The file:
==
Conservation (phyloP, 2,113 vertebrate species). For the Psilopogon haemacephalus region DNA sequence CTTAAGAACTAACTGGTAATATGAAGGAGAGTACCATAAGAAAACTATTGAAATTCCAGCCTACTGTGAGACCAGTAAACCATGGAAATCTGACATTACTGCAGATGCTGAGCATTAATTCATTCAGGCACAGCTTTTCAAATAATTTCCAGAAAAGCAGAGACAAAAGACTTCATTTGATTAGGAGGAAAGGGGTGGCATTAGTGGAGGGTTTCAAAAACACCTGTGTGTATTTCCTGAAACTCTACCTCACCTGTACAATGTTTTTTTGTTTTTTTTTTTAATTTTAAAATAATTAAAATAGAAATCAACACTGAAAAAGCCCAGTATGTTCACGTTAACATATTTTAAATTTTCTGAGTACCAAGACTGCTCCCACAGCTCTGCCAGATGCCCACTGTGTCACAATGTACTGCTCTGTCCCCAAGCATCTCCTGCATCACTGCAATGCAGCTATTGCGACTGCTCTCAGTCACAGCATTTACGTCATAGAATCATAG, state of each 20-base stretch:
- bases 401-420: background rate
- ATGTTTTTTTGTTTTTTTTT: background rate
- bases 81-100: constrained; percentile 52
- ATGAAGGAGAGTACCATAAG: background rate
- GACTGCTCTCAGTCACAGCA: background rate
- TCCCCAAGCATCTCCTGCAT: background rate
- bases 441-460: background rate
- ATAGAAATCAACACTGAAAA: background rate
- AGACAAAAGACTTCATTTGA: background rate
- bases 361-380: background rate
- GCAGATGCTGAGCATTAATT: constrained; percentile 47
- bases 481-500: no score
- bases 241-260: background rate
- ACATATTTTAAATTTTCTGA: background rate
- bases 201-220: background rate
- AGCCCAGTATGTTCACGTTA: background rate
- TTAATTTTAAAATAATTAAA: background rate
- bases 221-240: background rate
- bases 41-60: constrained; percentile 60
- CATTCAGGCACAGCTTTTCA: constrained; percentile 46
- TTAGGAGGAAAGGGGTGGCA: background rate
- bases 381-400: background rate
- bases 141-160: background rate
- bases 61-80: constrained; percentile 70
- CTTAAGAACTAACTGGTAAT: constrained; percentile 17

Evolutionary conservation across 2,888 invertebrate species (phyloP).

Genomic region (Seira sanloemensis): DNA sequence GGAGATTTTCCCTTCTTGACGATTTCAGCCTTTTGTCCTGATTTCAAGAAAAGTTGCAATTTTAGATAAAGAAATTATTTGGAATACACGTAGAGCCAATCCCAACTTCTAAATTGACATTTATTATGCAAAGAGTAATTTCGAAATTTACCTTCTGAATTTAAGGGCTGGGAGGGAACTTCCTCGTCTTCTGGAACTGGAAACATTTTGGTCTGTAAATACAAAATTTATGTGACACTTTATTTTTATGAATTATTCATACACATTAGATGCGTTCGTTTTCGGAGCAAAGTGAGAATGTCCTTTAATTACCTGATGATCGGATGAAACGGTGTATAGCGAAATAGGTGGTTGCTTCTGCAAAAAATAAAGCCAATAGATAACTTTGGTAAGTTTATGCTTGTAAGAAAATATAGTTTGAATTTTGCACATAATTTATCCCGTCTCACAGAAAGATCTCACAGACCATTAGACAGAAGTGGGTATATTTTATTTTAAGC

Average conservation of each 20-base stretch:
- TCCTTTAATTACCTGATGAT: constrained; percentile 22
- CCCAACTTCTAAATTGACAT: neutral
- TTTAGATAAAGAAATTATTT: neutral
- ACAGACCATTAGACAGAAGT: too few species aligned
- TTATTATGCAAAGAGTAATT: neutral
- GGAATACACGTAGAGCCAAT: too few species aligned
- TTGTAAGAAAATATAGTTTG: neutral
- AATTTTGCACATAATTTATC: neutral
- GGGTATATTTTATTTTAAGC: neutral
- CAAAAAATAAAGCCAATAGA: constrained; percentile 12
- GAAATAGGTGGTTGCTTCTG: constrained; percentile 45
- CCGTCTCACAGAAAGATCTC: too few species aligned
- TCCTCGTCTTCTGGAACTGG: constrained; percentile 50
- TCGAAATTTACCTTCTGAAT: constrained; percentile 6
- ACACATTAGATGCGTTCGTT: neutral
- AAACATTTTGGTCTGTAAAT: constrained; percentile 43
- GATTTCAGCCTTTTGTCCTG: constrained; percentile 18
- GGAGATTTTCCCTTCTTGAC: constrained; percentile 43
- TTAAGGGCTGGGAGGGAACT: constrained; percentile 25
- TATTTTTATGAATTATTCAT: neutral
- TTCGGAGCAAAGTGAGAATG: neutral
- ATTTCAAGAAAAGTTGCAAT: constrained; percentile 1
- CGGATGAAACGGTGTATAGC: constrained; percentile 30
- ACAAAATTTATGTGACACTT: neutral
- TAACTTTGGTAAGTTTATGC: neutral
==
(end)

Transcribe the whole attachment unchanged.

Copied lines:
Conservation (phyloP, 2,113 vertebrate species). For the Psilopogon haemacephalus region DNA sequence CTTAAGAACTAACTGGTAATATGAAGGAGAGTACCATAAGAAAACTATTGAAATTCCAGCCTACTGTGAGACCAGTAAACCATGGAAATCTGACATTACTGCAGATGCTGAGCATTAATTCATTCAGGCACAGCTTTTCAAATAATTTCCAGAAAAGCAGAGACAAAAGACTTCATTTGATTAGGAGGAAAGGGGTGGCATTAGTGGAGGGTTTCAAAAACACCTGTGTGTATTTCCTGAAACTCTACCTCACCTGTACAATGTTTTTTTGTTTTTTTTTTTAATTTTAAAATAATTAAAATAGAAATCAACACTGAAAAAGCCCAGTATGTTCACGTTAACATATTTTAAATTTTCTGAGTACCAAGACTGCTCCCACAGCTCTGCCAGATGCCCACTGTGTCACAATGTACTGCTCTGTCCCCAAGCATCTCCTGCATCACTGCAATGCAGCTATTGCGACTGCTCTCAGTCACAGCATTTACGTCATAGAATCATAG, state of each 20-base stretch:
- bases 401-420: background rate
- ATGTTTTTTTGTTTTTTTTT: background rate
- bases 81-100: constrained; percentile 52
- ATGAAGGAGAGTACCATAAG: background rate
- GACTGCTCTCAGTCACAGCA: background rate
- TCCCCAAGCATCTCCTGCAT: background rate
- bases 441-460: background rate
- ATAGAAATCAACACTGAAAA: background rate
- AGACAAAAGACTTCATTTGA: background rate
- bases 361-380: background rate
- GCAGATGCTGAGCATTAATT: constrained; percentile 47
- bases 481-500: no score
- bases 241-260: background rate
- ACATATTTTAAATTTTCTGA: background rate
- bases 201-220: background rate
- AGCCCAGTATGTTCACGTTA: background rate
- TTAATTTTAAAATAATTAAA: background rate
- bases 221-240: background rate
- bases 41-60: constrained; percentile 60
- CATTCAGGCACAGCTTTTCA: constrained; percentile 46
- TTAGGAGGAAAGGGGTGGCA: background rate
- bases 381-400: background rate
- bases 141-160: background rate
- bases 61-80: constrained; percentile 70
- CTTAAGAACTAACTGGTAAT: constrained; percentile 17

Evolutionary conservation across 2,888 invertebrate species (phyloP).

Genomic region (Seira sanloemensis): DNA sequence GGAGATTTTCCCTTCTTGACGATTTCAGCCTTTTGTCCTGATTTCAAGAAAAGTTGCAATTTTAGATAAAGAAATTATTTGGAATACACGTAGAGCCAATCCCAACTTCTAAATTGACATTTATTATGCAAAGAGTAATTTCGAAATTTACCTTCTGAATTTAAGGGCTGGGAGGGAACTTCCTCGTCTTCTGGAACTGGAAACATTTTGGTCTGTAAATACAAAATTTATGTGACACTTTATTTTTATGAATTATTCATACACATTAGATGCGTTCGTTTTCGGAGCAAAGTGAGAATGTCCTTTAATTACCTGATGATCGGATGAAACGGTGTATAGCGAAATAGGTGGTTGCTTCTGCAAAAAATAAAGCCAATAGATAACTTTGGTAAGTTTATGCTTGTAAGAAAATATAGTTTGAATTTTGCACATAATTTATCCCGTCTCACAGAAAGATCTCACAGACCATTAGACAGAAGTGGGTATATTTTATTTTAAGC

Average conservation of each 20-base stretch:
- TCCTTTAATTACCTGATGAT: constrained; percentile 22
- CCCAACTTCTAAATTGACAT: neutral
- TTTAGATAAAGAAATTATTT: neutral
- ACAGACCATTAGACAGAAGT: too few species aligned
- TTATTATGCAAAGAGTAATT: neutral
- GGAATACACGTAGAGCCAAT: too few species aligned
- TTGTAAGAAAATATAGTTTG: neutral
- AATTTTGCACATAATTTATC: neutral
- GGGTATATTTTATTTTAAGC: neutral
- CAAAAAATAAAGCCAATAGA: constrained; percentile 12
- GAAATAGGTGGTTGCTTCTG: constrained; percentile 45
- CCGTCTCACAGAAAGATCTC: too few species aligned
- TCCTCGTCTTCTGGAACTGG: constrained; percentile 50
- TCGAAATTTACCTTCTGAAT: constrained; percentile 6
- ACACATTAGATGCGTTCGTT: neutral
- AAACATTTTGGTCTGTAAAT: constrained; percentile 43
- GATTTCAGCCTTTTGTCCTG: constrained; percentile 18
- GGAGATTTTCCCTTCTTGAC: constrained; percentile 43
- TTAAGGGCTGGGAGGGAACT: constrained; percentile 25
- TATTTTTATGAATTATTCAT: neutral
- TTCGGAGCAAAGTGAGAATG: neutral
- ATTTCAAGAAAAGTTGCAAT: constrained; percentile 1
- CGGATGAAACGGTGTATAGC: constrained; percentile 30
- ACAAAATTTATGTGACACTT: neutral
- TAACTTTGGTAAGTTTATGC: neutral